You can duet with your wife. You can duet with a friend. Just the other week I got to duet with a professor. If you want to run games that are more focused on story and easier to get together, find someone to duet with now! One on one Dungeons & Dragons holds a special place in my heart. It’s how I was first introduced to the game by my library summer camp buddy at Read more…
Edit: our iTunes feed is now live, subscribe now Things are picking up at Shadows of Pindus. We are going live with our podcast worldwide June 18, and at a special launch party in Edmonton one day early: June 17. Whet your whistle on this: And if you’re lucky enough to be local to the towering megalopolis of Edmonton, Alberta, you might just like to come out and party at our launch. Our launch party Read more…
How to Build Trust at the Table
If you’re just not feeling it with your gaming group, or you’re finding pick up games just aren’t as awesome as you want, it’s probably not the game. The game is just the engine. It needs premium fuel to kick ass. If you want it supercharged pour in some trust.
Trust building is a process and not one that can be cut short. There isn’t a single surefire process for doing it, and all parties have to be involved. It requires paying attention to others and being willing to take little risks yourself.
Building trust is not an inevitability of spending time with a group. Each choice you make is either building or destroying confidence and sense of safety. Relationships with a great deal of trust are resilient and can hold up under explorations of intense themes, and through individuals having cranky days. A new relationship can be broken by a single judgemental raised eyebrow.
The See-saw: Mythic and Deadly
Imagine a see-saw, a teeter-totter. They aren’t allowed on playgrounds anymore because too many children have gotten injured on them.
They are a good metaphor for building trust in roleplaying games. First, the only reason to use them is to have fun. If you’re getting on a see-saw for some other reason you’re missing the point. Second, they are social: they require more than one person. A child alone on a see-saw is a sad picture. Third, they have an element of risk. Just as you give your whole table a chance to judge you when you introduce your new character, you are always giving the other person on the seesaw the chance to jump off and leave you with a broken tailbone.
Before you get on the see-saw with a new person you ask yourself “Do I want to risk playing with this person? Will they be careful? Wild? Considerate? Will they hurt me?” You don’t have answers to those questions yet, at least not that you’re confident in.
To start playing someone has to make the first jump, the first offer. You bend your knees, introduce your character and leap up into the air.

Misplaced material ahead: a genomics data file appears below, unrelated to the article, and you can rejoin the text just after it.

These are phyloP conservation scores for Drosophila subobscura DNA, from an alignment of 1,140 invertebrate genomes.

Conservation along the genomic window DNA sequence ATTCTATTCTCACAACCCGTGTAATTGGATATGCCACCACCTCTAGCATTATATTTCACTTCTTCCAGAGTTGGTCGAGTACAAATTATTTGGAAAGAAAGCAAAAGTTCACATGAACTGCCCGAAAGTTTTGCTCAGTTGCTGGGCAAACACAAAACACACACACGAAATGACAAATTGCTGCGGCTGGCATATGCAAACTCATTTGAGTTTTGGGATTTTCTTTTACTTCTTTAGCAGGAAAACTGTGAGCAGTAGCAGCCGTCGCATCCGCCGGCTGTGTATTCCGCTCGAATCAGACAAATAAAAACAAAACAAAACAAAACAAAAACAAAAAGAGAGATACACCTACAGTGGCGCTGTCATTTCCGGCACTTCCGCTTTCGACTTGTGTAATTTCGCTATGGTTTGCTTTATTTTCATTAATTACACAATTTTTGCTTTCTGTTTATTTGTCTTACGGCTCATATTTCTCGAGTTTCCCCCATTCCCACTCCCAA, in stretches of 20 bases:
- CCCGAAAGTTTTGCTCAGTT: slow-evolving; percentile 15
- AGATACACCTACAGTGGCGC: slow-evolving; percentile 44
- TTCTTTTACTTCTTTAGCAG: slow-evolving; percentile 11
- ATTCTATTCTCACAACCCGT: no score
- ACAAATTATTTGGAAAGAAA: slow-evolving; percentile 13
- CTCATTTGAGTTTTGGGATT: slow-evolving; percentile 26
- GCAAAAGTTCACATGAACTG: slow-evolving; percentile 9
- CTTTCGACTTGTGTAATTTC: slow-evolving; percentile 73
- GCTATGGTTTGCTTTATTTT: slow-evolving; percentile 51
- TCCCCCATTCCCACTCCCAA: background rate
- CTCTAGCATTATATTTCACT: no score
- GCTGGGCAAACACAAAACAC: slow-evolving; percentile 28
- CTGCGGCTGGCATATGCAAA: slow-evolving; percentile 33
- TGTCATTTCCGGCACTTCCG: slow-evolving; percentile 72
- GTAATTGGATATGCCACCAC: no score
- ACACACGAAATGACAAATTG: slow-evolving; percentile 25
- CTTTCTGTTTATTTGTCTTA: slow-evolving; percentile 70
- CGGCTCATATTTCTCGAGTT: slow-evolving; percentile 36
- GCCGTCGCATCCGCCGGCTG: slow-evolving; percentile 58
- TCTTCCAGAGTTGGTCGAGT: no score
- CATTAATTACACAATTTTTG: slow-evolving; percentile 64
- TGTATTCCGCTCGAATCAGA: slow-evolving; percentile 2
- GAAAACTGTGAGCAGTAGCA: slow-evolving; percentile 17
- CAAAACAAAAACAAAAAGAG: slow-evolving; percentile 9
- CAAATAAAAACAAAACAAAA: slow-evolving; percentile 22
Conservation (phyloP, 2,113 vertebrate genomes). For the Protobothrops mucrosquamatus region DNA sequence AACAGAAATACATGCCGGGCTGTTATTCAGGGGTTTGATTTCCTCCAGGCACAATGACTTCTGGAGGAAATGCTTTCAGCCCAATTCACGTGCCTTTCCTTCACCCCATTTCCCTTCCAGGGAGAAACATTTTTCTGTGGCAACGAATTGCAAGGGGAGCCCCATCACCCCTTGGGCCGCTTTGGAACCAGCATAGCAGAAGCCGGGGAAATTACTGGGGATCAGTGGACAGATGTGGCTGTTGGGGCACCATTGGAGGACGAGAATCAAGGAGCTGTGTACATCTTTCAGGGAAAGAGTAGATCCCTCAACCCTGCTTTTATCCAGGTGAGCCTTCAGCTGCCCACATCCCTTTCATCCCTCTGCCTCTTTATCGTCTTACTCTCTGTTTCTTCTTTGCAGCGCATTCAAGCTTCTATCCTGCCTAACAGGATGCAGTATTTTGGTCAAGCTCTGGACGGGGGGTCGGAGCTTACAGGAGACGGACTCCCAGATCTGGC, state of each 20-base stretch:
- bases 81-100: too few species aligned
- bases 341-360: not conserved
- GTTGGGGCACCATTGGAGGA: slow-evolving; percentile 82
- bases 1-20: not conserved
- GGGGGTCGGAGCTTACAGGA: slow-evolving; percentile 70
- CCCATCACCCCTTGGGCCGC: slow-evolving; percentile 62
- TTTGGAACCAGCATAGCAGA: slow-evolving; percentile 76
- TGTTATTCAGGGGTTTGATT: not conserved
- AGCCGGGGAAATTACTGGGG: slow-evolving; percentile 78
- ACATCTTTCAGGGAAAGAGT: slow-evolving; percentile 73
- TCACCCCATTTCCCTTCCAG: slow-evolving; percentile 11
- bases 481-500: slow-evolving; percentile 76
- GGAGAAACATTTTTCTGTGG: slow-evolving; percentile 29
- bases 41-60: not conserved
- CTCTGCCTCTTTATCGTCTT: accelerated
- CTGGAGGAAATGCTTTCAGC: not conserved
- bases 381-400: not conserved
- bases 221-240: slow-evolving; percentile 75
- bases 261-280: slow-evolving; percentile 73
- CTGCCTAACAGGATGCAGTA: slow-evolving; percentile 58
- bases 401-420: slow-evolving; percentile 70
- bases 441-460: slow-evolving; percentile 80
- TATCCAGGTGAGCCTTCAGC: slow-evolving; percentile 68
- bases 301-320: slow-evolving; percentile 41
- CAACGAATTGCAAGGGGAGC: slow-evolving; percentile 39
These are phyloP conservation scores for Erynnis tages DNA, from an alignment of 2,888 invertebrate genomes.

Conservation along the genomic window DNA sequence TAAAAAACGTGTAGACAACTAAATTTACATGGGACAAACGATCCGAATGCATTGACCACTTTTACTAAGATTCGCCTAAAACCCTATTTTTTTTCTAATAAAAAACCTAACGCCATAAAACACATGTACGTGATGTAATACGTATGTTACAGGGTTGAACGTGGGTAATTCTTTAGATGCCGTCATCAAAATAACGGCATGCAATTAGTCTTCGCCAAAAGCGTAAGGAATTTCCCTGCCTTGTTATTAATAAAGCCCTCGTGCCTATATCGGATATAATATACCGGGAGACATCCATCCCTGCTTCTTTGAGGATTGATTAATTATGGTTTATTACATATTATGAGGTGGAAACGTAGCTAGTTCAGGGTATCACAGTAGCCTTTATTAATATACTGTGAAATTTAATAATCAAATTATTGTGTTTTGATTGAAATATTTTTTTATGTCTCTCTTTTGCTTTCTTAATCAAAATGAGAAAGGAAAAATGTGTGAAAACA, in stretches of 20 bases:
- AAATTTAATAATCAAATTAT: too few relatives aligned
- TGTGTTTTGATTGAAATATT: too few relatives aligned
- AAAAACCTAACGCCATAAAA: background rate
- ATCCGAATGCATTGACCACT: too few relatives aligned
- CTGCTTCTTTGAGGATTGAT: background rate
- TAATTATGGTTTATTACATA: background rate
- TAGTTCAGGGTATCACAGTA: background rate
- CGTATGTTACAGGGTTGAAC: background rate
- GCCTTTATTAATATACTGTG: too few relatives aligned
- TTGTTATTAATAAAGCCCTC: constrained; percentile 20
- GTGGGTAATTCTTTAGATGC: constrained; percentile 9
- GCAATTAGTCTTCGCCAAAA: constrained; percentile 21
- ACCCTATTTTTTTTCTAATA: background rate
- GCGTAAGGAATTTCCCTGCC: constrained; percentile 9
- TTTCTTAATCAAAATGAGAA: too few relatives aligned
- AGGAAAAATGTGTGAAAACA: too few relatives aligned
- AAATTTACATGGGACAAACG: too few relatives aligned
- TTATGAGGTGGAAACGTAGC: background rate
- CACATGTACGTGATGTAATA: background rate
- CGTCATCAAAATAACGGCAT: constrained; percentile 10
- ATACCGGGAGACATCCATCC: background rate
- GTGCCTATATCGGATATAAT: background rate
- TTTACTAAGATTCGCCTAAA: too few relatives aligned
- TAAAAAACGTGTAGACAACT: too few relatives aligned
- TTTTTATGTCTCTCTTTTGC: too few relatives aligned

If you are persuaded that Dungeons and Dragons and tabletop roleplaying games offer up the opportunity to be vulnerable (and that this is good), you may say, “Well Darren, that doesn’t make it all that special. I can go to an open mic at a stand-up club or I can ask my boss for a raise. Those are vulnerable. Finding vulnerable things to do isn’t difficult.” I would say you are right. Vulnerability itself isn’t Read more…
Happy St Patrick’s Day. Put up your dukes. A recent dust-up on twitter pitted folks who were adamant that only playing Dungeons and Dragons makes you a part of the “D&D Community” against folks who feel watching D&D streams, creating art, and participating in non-gaming ways makes you a part of the “D&D Community.” The pro-exclusivity side of the argument touched something inside me: memories of past pain. I made this video for players Read more…
Is the joy elusive at your gaming table? If you’ve had campaigns that feel heavy, difficult to keep up, or full of inter-player tension, or if you’ve had great campaigns in the past, but the chemistry just isn’t right anymore, you might have a culture problem.
If rules are a superstructure, and play and imagination and story are all the finishes to create a beautiful RPG tower, session zero and the decisions made about rules set, boundaries, and snack arrangements are the foundation upon which you build. But foundations are still built on something. Before session zero you have the culture of your gaming group. If you’re not considering what that culture is, bedrock or swamp, you may find yourself doing a lot of extra work to keep the building standing. Even still, the tower might topple.
If you want to build your campaign on bedrock start thinking about vulnerability. Get this right and gaming joyfully gets a lot easier. It’s the secret ingredient you had when you were a kid, and roleplay was as easy as breathing.
Childhood Roleplay and Easy Fun
Vulnerability is being able to get hurt. Shame and Vulnerability Researcher Brené Brown describes it as “uncertainty, risk and emotional exposure.” Children are remarkably vulnerable. They are physically weak, trusting, and dependent. They are also comfortable with being vulnerable.
Consequently, children don’t need rules to feel like they’re “playing right.” They just have fun. They buy-in imaginatively with no thought to judgement and create fantastic worlds to play in with nary a prop or codex.
Their imaginations flow out of them. All the games of cops and robbers and house are all imaginative roleplay. Young kids haven’t been shamed into thinking there is something naive or stupid about their play.
A little of that immature wonder would do our roleplaying tables some good.
I want to tell you about a concept I learned reading the work of Brené Brown, a researcher at the University of Houston. She has a great TED talk. The concept is called the “vulnerability hangover.” Understanding it is going to help you become a more resilient and longer lasting Dungeon Master.